The idea of green building has been around for centuries but was not known by that name. Now green is heard frequently when talking about building anything. The term was initially meant to refer to efficiency, sustainability, health and safety. It has evolved into use about particular building materials like straw bale and sod regardless of in which region the construction is occurring. This can become a misnomer.
Since 68 percent of the electricity used in the United States is consumed by buildings and that number is increasing, energy efficiency and alternative energy sources are high on the list of important attributes of a green building. No matter which materials or techniques are selected, efficient insulation can be the most important tool to reduce airflow through the walls and roofs.
The best insulation is not just about the highest R-rated numbers. The United States Department of Energy did studies at Oak Ridge National Laboratory that showed of fiberglass batts and structural insulated panels (SIPS) with equal R-ratings on whole walls including doors and windows, thermal transmission or airflow through the batt-insulated walls dropped from R-17 to R-11. The SIPS walls maintained R-17. Blown foam insulation is more efficient than batts and can prevent frozen pipe leaks. Fiberglass settling over time may drop the R-rating even more.
Unfortunately the universal building code is directed toward the minimum standard for getting a certificate of occupancy or compliance. It costs about half as much to heat and cool a timber frame building with SIPS as an equal R-rated stick built home with fiberglass batts between studs. Some higher upfront costs may be recovered within five years.
Durability and long building life makes a building more green. Life-cycle planning must include not only energy efficiency, but also sustainability of the materials used; less material ending up in landfills; greater fire, insect, wind and earthquake resistance; maintenance and replacement costs both in money and to natural resources and the environment; and the effects of the end when the building must be razed. Another consideration is flexibility of design for lifestyle changes in the future. Open space homes adapt better than load-bearing walled smaller rooms.
Other aspects of green building are choosing an efficient building location close to work, shopping, entertainment and public transit; orienting the home for best sunlight, shade and wind protection, drainage and views; and minimizing waste of water and utilities. Even the time it takes to get the building weather proof can be a factor in rainy humid climates where water can damage materials and result in wet warped wood and mold. Details such as sealing ductwork properly and doing blower door tests for leaks, using zoned digital thermostats, not installing open fireplaces, and choosing the most efficient lighting all add to the greenness of a building. Building to standards like Energy Star® or LEED® and Energy Star® appliances ensures energy efficiency.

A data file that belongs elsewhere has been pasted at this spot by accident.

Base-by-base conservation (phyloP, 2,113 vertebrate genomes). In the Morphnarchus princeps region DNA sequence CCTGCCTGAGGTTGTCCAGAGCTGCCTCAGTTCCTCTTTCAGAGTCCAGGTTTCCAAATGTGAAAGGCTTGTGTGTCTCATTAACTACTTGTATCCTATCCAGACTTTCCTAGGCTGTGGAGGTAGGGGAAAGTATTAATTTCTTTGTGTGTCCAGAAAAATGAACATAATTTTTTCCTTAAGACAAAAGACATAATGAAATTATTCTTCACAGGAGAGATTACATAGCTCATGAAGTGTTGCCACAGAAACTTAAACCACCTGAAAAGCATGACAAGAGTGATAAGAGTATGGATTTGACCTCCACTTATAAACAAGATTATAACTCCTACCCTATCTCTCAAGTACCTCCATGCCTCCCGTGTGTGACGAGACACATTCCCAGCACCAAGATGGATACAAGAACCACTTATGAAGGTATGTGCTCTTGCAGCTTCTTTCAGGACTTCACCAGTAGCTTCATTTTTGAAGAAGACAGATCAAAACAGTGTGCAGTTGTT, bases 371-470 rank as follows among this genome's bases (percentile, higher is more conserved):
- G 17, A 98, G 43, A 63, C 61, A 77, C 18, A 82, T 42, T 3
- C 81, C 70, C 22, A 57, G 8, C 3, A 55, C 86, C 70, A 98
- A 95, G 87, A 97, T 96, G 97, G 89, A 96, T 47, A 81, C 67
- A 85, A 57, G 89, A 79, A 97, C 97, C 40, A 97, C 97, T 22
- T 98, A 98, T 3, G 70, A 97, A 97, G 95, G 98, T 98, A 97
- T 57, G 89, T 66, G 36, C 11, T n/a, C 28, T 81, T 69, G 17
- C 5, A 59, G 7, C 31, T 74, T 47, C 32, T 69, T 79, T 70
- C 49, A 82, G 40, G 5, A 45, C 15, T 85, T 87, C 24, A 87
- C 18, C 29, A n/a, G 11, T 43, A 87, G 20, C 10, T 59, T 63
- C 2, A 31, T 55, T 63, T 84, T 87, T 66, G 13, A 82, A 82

The crucial time is in the planning process doing research on what is available and works best for the area, whether self-building or hiring an experienced builder designated as green. Some ways to get started and maximize the economic and environmental performance of homes in Greenville, South Carolina are:
- visiting Upstate Forever
- touring green buildings like in Earthaven ecovillage and the Nauhaus Passivehaus prototype house in West Asheville
- attending Mother Earth News Fair green building classes and exhibits
- contacting local Greenville SC green build materials and services
- interviewing local green builders like John Carroll, Carson Speer Builders, Milestone Custom Homes
- visiting green building suppliers such as GBS Building Supply, Sunstore Solar, and salvaged building materials sources.
Consider building a green home “outside the box” with cob as in the video. It is most sustainable for the earth and, for those willing to do a lot of the work themselves, can create debt-free housing.